Perfume: The Story of a Murderer

by Patrick Suskind

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In the book Perfume: The Story of a Murderer (written by Patrick Süskind), what was the message to the reader? What was Perfume's aim?

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Patrick Süskind emphasizes the complex relationship between the exceptional individual and the society from which they become alienated. While the novel is set in the eighteenth century, its message resonated with twentieth-century existentialist concerns about the moral nature of the world and the responsibility of the individual to follow a moral code—or to chart their own course.

The symbol of smell—as it both emanates from and is detected by a person—becomes a central metaphor for the place of the human in society. Jean-Baptiste Grenouille's nose and lack of smell set him apart from everyone else. Just to find this bearable, he inverts normal social relations, deriving pleasure and satisfaction not from love but from killing. He tries to capture and preserve what he does not have. The irony is that he cannot change something ephemeral into something permanent, whether it be a scent or the euphoria of a moment's passion.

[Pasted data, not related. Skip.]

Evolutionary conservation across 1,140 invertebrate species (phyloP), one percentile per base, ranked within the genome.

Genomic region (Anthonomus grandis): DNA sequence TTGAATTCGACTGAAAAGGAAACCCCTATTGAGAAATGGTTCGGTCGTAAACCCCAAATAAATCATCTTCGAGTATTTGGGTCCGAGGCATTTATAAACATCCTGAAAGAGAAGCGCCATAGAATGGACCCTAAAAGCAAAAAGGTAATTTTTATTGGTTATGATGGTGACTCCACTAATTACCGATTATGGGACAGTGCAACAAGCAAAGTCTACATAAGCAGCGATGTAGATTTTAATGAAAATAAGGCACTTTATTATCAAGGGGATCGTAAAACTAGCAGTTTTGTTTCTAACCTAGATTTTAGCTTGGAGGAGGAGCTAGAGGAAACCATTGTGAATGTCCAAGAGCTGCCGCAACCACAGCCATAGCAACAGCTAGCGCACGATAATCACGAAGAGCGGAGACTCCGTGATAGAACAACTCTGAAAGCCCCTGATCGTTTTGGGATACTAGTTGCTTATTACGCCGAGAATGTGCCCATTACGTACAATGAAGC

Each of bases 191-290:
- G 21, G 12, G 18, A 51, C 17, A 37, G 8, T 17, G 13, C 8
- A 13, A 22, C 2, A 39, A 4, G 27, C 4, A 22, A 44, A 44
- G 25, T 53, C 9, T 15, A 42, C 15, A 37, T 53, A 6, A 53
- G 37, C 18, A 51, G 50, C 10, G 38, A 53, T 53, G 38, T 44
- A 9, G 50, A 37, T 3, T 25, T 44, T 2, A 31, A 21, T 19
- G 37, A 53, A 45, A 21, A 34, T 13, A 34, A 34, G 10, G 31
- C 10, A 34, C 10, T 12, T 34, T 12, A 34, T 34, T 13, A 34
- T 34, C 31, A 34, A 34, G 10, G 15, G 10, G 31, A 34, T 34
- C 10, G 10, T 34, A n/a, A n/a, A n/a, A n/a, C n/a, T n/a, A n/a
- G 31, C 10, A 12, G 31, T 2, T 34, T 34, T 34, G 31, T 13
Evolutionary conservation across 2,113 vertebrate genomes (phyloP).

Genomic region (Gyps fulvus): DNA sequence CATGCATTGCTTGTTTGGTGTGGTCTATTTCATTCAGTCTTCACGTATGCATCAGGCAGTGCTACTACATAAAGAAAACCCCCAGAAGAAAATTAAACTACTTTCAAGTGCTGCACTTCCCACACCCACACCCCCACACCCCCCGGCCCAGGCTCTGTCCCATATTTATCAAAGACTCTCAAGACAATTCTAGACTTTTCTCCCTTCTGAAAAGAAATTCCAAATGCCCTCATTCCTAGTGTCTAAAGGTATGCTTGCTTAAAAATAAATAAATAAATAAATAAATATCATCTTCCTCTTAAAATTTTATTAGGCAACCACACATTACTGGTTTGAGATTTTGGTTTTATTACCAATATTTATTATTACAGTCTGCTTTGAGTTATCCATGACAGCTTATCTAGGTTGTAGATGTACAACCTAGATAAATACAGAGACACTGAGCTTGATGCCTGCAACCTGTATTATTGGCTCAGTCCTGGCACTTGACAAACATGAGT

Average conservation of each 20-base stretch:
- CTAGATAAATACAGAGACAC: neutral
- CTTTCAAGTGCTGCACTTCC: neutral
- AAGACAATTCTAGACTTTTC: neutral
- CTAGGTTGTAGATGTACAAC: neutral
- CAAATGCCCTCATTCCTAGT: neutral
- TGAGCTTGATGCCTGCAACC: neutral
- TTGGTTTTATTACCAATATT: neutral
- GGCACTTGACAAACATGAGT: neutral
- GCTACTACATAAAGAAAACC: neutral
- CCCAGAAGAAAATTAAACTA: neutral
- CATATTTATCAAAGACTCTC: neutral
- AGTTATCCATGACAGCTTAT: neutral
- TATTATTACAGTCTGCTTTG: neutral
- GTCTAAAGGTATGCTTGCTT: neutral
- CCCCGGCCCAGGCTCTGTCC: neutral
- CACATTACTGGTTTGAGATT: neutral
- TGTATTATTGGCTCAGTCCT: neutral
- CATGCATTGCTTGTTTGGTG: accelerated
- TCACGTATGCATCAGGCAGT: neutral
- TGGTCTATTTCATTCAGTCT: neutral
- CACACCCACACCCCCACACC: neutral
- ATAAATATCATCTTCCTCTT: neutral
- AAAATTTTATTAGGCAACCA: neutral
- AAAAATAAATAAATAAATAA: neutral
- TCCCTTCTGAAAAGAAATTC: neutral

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Jean-Baptiste Grenouille is the main character. He is an odd anti-hero who does not have an "odor" himself, but he *can* smell and is obsessed with odors and through a series of experimentation, is first able to create scents that dominate other people, then actually acquires the ability to "steal" the odors of others.

The "message" of Siskind's novel is perhaps not to admire people so much that you are blinded to their ulterior purposes. At first, the people respect and are awed by Grenouille's abilities, but he is proven to be a monster. The author seems to be arguing for the necessity of social and moral restraints.

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